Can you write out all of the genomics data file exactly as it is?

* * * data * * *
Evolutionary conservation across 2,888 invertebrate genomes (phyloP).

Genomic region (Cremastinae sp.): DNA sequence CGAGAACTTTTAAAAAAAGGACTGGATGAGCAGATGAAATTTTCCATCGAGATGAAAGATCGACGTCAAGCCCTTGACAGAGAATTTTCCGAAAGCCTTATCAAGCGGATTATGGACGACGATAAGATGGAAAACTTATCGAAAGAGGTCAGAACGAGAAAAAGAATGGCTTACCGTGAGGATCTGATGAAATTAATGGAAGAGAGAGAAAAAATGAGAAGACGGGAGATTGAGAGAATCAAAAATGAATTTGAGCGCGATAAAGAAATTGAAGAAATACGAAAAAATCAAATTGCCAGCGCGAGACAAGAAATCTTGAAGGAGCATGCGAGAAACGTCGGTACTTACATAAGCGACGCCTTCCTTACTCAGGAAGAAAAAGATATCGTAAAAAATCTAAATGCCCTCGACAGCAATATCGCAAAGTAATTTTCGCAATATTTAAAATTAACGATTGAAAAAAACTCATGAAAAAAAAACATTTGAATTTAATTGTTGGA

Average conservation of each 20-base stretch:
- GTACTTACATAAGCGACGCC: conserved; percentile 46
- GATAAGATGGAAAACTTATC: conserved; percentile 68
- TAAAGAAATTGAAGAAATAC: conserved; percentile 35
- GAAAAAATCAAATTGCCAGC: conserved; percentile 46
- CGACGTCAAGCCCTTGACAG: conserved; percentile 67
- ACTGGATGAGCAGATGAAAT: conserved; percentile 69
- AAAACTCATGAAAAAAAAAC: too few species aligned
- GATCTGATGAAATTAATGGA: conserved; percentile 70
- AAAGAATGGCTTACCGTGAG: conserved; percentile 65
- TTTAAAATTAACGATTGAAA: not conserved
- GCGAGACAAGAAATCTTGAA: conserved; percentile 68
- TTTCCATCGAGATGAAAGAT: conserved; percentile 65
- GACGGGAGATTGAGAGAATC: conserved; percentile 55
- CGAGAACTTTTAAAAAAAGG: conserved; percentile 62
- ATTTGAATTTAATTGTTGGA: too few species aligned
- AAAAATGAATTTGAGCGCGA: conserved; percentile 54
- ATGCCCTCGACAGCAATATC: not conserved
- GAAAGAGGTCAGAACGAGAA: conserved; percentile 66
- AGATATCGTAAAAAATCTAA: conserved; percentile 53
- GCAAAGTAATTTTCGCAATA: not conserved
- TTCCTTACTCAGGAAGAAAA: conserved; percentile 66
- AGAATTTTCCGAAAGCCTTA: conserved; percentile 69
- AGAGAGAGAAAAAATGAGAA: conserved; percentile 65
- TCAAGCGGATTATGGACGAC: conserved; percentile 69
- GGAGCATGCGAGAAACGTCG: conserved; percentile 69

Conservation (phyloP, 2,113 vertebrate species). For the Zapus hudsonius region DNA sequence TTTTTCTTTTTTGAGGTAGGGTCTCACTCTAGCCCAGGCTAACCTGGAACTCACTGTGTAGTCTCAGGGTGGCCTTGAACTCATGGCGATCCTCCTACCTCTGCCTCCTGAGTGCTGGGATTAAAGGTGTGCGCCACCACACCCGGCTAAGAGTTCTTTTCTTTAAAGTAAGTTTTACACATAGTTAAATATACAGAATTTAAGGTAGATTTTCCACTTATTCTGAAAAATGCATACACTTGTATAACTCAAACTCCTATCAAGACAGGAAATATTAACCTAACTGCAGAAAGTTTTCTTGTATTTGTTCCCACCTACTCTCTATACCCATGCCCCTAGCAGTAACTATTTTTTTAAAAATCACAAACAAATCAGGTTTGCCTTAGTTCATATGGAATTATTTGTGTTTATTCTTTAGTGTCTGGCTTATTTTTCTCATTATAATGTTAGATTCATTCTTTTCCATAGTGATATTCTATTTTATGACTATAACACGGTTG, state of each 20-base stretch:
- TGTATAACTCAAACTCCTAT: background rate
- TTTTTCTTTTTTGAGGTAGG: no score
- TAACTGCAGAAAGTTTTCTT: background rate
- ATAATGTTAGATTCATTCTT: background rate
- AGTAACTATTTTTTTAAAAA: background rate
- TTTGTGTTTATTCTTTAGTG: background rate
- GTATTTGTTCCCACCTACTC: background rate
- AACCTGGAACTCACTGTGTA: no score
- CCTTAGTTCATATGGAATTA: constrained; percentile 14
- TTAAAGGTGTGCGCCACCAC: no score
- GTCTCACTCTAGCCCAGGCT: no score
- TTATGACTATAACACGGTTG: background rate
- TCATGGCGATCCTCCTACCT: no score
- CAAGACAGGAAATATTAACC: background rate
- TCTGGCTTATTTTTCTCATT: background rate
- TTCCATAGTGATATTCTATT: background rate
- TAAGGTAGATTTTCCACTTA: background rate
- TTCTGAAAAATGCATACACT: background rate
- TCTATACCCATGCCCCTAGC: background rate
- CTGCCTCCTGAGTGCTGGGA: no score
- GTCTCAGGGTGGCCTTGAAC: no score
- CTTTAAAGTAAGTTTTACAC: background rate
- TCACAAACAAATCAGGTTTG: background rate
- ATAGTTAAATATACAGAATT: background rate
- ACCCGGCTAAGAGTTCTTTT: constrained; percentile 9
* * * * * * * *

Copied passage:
Evolutionary conservation across 2,888 invertebrate genomes (phyloP).

Genomic region (Cremastinae sp.): DNA sequence CGAGAACTTTTAAAAAAAGGACTGGATGAGCAGATGAAATTTTCCATCGAGATGAAAGATCGACGTCAAGCCCTTGACAGAGAATTTTCCGAAAGCCTTATCAAGCGGATTATGGACGACGATAAGATGGAAAACTTATCGAAAGAGGTCAGAACGAGAAAAAGAATGGCTTACCGTGAGGATCTGATGAAATTAATGGAAGAGAGAGAAAAAATGAGAAGACGGGAGATTGAGAGAATCAAAAATGAATTTGAGCGCGATAAAGAAATTGAAGAAATACGAAAAAATCAAATTGCCAGCGCGAGACAAGAAATCTTGAAGGAGCATGCGAGAAACGTCGGTACTTACATAAGCGACGCCTTCCTTACTCAGGAAGAAAAAGATATCGTAAAAAATCTAAATGCCCTCGACAGCAATATCGCAAAGTAATTTTCGCAATATTTAAAATTAACGATTGAAAAAAACTCATGAAAAAAAAACATTTGAATTTAATTGTTGGA

Average conservation of each 20-base stretch:
- GTACTTACATAAGCGACGCC: conserved; percentile 46
- GATAAGATGGAAAACTTATC: conserved; percentile 68
- TAAAGAAATTGAAGAAATAC: conserved; percentile 35
- GAAAAAATCAAATTGCCAGC: conserved; percentile 46
- CGACGTCAAGCCCTTGACAG: conserved; percentile 67
- ACTGGATGAGCAGATGAAAT: conserved; percentile 69
- AAAACTCATGAAAAAAAAAC: too few species aligned
- GATCTGATGAAATTAATGGA: conserved; percentile 70
- AAAGAATGGCTTACCGTGAG: conserved; percentile 65
- TTTAAAATTAACGATTGAAA: not conserved
- GCGAGACAAGAAATCTTGAA: conserved; percentile 68
- TTTCCATCGAGATGAAAGAT: conserved; percentile 65
- GACGGGAGATTGAGAGAATC: conserved; percentile 55
- CGAGAACTTTTAAAAAAAGG: conserved; percentile 62
- ATTTGAATTTAATTGTTGGA: too few species aligned
- AAAAATGAATTTGAGCGCGA: conserved; percentile 54
- ATGCCCTCGACAGCAATATC: not conserved
- GAAAGAGGTCAGAACGAGAA: conserved; percentile 66
- AGATATCGTAAAAAATCTAA: conserved; percentile 53
- GCAAAGTAATTTTCGCAATA: not conserved
- TTCCTTACTCAGGAAGAAAA: conserved; percentile 66
- AGAATTTTCCGAAAGCCTTA: conserved; percentile 69
- AGAGAGAGAAAAAATGAGAA: conserved; percentile 65
- TCAAGCGGATTATGGACGAC: conserved; percentile 69
- GGAGCATGCGAGAAACGTCG: conserved; percentile 69

Conservation (phyloP, 2,113 vertebrate species). For the Zapus hudsonius region DNA sequence TTTTTCTTTTTTGAGGTAGGGTCTCACTCTAGCCCAGGCTAACCTGGAACTCACTGTGTAGTCTCAGGGTGGCCTTGAACTCATGGCGATCCTCCTACCTCTGCCTCCTGAGTGCTGGGATTAAAGGTGTGCGCCACCACACCCGGCTAAGAGTTCTTTTCTTTAAAGTAAGTTTTACACATAGTTAAATATACAGAATTTAAGGTAGATTTTCCACTTATTCTGAAAAATGCATACACTTGTATAACTCAAACTCCTATCAAGACAGGAAATATTAACCTAACTGCAGAAAGTTTTCTTGTATTTGTTCCCACCTACTCTCTATACCCATGCCCCTAGCAGTAACTATTTTTTTAAAAATCACAAACAAATCAGGTTTGCCTTAGTTCATATGGAATTATTTGTGTTTATTCTTTAGTGTCTGGCTTATTTTTCTCATTATAATGTTAGATTCATTCTTTTCCATAGTGATATTCTATTTTATGACTATAACACGGTTG, state of each 20-base stretch:
- TGTATAACTCAAACTCCTAT: background rate
- TTTTTCTTTTTTGAGGTAGG: no score
- TAACTGCAGAAAGTTTTCTT: background rate
- ATAATGTTAGATTCATTCTT: background rate
- AGTAACTATTTTTTTAAAAA: background rate
- TTTGTGTTTATTCTTTAGTG: background rate
- GTATTTGTTCCCACCTACTC: background rate
- AACCTGGAACTCACTGTGTA: no score
- CCTTAGTTCATATGGAATTA: constrained; percentile 14
- TTAAAGGTGTGCGCCACCAC: no score
- GTCTCACTCTAGCCCAGGCT: no score
- TTATGACTATAACACGGTTG: background rate
- TCATGGCGATCCTCCTACCT: no score
- CAAGACAGGAAATATTAACC: background rate
- TCTGGCTTATTTTTCTCATT: background rate
- TTCCATAGTGATATTCTATT: background rate
- TAAGGTAGATTTTCCACTTA: background rate
- TTCTGAAAAATGCATACACT: background rate
- TCTATACCCATGCCCCTAGC: background rate
- CTGCCTCCTGAGTGCTGGGA: no score
- GTCTCAGGGTGGCCTTGAAC: no score
- CTTTAAAGTAAGTTTTACAC: background rate
- TCACAAACAAATCAGGTTTG: background rate
- ATAGTTAAATATACAGAATT: background rate
- ACCCGGCTAAGAGTTCTTTT: constrained; percentile 9